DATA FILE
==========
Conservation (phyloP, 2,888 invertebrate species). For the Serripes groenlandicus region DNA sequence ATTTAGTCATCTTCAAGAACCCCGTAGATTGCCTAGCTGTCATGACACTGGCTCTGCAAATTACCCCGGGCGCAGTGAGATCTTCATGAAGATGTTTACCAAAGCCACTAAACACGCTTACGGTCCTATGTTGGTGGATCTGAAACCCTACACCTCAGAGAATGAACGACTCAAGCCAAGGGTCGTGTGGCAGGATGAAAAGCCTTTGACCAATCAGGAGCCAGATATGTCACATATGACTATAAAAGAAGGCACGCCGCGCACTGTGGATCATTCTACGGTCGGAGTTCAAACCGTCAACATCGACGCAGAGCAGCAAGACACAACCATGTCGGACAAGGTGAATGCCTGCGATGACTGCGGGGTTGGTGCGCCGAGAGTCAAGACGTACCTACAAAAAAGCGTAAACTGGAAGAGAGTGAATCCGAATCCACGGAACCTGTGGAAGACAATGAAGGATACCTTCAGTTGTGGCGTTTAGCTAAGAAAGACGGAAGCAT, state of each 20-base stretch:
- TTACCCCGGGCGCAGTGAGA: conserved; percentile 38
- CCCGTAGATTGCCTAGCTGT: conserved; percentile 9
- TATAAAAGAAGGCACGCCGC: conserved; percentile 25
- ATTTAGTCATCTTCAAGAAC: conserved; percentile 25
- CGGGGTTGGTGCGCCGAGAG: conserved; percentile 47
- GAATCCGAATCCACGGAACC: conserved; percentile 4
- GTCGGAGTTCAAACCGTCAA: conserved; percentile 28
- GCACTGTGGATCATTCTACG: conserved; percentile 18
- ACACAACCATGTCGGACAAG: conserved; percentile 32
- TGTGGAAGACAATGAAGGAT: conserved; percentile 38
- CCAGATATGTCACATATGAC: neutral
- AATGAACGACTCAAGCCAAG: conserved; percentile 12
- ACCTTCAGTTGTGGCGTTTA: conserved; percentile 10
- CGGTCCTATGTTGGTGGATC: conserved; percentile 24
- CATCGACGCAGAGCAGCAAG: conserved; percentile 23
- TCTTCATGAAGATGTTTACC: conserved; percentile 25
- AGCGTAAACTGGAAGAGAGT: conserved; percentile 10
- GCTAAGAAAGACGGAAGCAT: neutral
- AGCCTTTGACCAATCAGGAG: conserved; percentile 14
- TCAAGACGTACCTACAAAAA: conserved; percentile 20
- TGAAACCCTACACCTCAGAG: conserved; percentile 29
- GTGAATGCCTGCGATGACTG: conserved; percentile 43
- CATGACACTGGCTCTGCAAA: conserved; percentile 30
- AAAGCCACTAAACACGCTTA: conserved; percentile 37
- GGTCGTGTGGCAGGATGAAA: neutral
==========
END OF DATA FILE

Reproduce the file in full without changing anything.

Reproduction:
Conservation (phyloP, 2,888 invertebrate species). For the Serripes groenlandicus region DNA sequence ATTTAGTCATCTTCAAGAACCCCGTAGATTGCCTAGCTGTCATGACACTGGCTCTGCAAATTACCCCGGGCGCAGTGAGATCTTCATGAAGATGTTTACCAAAGCCACTAAACACGCTTACGGTCCTATGTTGGTGGATCTGAAACCCTACACCTCAGAGAATGAACGACTCAAGCCAAGGGTCGTGTGGCAGGATGAAAAGCCTTTGACCAATCAGGAGCCAGATATGTCACATATGACTATAAAAGAAGGCACGCCGCGCACTGTGGATCATTCTACGGTCGGAGTTCAAACCGTCAACATCGACGCAGAGCAGCAAGACACAACCATGTCGGACAAGGTGAATGCCTGCGATGACTGCGGGGTTGGTGCGCCGAGAGTCAAGACGTACCTACAAAAAAGCGTAAACTGGAAGAGAGTGAATCCGAATCCACGGAACCTGTGGAAGACAATGAAGGATACCTTCAGTTGTGGCGTTTAGCTAAGAAAGACGGAAGCAT, state of each 20-base stretch:
- TTACCCCGGGCGCAGTGAGA: conserved; percentile 38
- CCCGTAGATTGCCTAGCTGT: conserved; percentile 9
- TATAAAAGAAGGCACGCCGC: conserved; percentile 25
- ATTTAGTCATCTTCAAGAAC: conserved; percentile 25
- CGGGGTTGGTGCGCCGAGAG: conserved; percentile 47
- GAATCCGAATCCACGGAACC: conserved; percentile 4
- GTCGGAGTTCAAACCGTCAA: conserved; percentile 28
- GCACTGTGGATCATTCTACG: conserved; percentile 18
- ACACAACCATGTCGGACAAG: conserved; percentile 32
- TGTGGAAGACAATGAAGGAT: conserved; percentile 38
- CCAGATATGTCACATATGAC: neutral
- AATGAACGACTCAAGCCAAG: conserved; percentile 12
- ACCTTCAGTTGTGGCGTTTA: conserved; percentile 10
- CGGTCCTATGTTGGTGGATC: conserved; percentile 24
- CATCGACGCAGAGCAGCAAG: conserved; percentile 23
- TCTTCATGAAGATGTTTACC: conserved; percentile 25
- AGCGTAAACTGGAAGAGAGT: conserved; percentile 10
- GCTAAGAAAGACGGAAGCAT: neutral
- AGCCTTTGACCAATCAGGAG: conserved; percentile 14
- TCAAGACGTACCTACAAAAA: conserved; percentile 20
- TGAAACCCTACACCTCAGAG: conserved; percentile 29
- GTGAATGCCTGCGATGACTG: conserved; percentile 43
- CATGACACTGGCTCTGCAAA: conserved; percentile 30
- AAAGCCACTAAACACGCTTA: conserved; percentile 37
- GGTCGTGTGGCAGGATGAAA: neutral